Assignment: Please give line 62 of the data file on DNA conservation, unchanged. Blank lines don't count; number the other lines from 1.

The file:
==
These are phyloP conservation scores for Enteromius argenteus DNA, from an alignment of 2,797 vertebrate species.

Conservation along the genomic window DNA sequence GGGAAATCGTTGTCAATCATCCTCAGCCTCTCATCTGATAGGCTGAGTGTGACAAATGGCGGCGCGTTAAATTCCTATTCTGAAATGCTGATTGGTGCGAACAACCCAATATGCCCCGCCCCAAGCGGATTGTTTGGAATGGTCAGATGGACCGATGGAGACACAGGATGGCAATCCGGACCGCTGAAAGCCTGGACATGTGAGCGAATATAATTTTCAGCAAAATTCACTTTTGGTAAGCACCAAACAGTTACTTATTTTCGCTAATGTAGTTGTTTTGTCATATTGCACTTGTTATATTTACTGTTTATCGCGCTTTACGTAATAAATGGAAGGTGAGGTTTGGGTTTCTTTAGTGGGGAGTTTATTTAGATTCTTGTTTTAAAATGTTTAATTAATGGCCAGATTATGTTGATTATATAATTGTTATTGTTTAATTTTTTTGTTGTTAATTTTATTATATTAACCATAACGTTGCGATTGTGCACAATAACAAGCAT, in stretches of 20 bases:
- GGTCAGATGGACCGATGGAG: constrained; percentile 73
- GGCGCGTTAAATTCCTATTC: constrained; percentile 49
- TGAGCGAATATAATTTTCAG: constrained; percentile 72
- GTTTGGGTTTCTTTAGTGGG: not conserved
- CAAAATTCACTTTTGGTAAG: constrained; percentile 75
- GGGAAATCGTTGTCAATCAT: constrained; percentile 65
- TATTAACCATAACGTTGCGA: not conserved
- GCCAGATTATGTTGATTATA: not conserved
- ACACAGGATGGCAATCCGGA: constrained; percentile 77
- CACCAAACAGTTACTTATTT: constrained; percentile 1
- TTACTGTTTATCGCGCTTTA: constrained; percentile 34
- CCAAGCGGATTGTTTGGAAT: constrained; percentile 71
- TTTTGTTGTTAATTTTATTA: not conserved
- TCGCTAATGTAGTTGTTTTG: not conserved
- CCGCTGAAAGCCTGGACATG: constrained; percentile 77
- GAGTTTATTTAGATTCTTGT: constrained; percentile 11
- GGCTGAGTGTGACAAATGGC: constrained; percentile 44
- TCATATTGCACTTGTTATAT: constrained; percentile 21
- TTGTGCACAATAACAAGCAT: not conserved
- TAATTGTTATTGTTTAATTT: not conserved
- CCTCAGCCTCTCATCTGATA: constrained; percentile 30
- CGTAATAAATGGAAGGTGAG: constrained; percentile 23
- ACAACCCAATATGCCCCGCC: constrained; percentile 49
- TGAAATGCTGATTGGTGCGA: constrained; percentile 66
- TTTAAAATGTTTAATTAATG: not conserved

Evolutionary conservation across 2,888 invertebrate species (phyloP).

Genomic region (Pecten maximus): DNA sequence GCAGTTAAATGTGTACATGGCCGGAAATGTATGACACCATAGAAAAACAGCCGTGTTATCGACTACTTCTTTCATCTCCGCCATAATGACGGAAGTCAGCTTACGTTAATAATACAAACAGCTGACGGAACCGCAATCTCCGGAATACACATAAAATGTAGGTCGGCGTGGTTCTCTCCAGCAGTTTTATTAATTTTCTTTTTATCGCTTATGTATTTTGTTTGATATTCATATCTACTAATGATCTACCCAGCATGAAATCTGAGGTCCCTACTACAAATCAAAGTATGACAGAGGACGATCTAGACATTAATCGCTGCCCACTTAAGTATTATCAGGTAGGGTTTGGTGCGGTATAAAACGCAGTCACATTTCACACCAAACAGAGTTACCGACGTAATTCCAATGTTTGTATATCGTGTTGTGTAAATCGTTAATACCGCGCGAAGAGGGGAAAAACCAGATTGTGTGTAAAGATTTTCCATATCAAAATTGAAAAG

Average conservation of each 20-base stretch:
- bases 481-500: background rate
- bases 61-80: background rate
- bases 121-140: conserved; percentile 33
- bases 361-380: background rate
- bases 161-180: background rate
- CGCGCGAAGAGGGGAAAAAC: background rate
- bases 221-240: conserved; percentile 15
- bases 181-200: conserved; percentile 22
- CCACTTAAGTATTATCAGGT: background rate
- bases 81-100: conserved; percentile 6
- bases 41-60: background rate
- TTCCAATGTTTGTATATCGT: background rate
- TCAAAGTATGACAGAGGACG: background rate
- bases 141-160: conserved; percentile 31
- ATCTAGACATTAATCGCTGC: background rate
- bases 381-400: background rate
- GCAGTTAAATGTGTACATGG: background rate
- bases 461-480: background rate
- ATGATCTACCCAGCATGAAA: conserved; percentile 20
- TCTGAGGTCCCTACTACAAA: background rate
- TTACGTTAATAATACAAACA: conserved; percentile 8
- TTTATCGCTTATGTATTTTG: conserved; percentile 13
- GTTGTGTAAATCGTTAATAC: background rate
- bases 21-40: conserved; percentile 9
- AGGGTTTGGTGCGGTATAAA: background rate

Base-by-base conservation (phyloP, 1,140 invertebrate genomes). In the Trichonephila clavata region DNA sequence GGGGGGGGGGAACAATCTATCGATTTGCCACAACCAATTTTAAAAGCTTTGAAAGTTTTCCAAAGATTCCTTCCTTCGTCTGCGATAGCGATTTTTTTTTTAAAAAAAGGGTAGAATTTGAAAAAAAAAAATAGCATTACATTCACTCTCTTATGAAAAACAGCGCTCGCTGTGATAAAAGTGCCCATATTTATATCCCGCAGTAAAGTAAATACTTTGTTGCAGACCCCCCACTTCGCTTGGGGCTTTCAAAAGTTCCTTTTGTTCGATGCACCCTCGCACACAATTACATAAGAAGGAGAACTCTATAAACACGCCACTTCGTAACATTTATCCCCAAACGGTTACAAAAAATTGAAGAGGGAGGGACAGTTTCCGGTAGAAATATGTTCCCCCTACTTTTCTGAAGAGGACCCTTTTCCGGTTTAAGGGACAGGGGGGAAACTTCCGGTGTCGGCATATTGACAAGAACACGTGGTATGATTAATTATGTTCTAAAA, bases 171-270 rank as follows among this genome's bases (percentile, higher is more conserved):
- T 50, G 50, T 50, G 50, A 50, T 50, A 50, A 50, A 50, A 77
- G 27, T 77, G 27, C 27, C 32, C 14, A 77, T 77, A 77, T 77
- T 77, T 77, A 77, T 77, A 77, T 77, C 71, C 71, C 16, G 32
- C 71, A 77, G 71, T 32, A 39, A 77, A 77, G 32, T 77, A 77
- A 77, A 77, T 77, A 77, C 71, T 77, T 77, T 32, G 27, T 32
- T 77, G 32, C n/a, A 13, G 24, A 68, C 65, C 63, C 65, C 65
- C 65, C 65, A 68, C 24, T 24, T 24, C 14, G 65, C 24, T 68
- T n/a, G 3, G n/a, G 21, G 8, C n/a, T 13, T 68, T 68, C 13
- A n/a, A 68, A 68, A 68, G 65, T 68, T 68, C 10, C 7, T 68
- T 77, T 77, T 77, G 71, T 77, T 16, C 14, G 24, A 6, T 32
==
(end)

- T 77, G 32, C n/a, A 13, G 24, A 68, C 65, C 63, C 65, C 65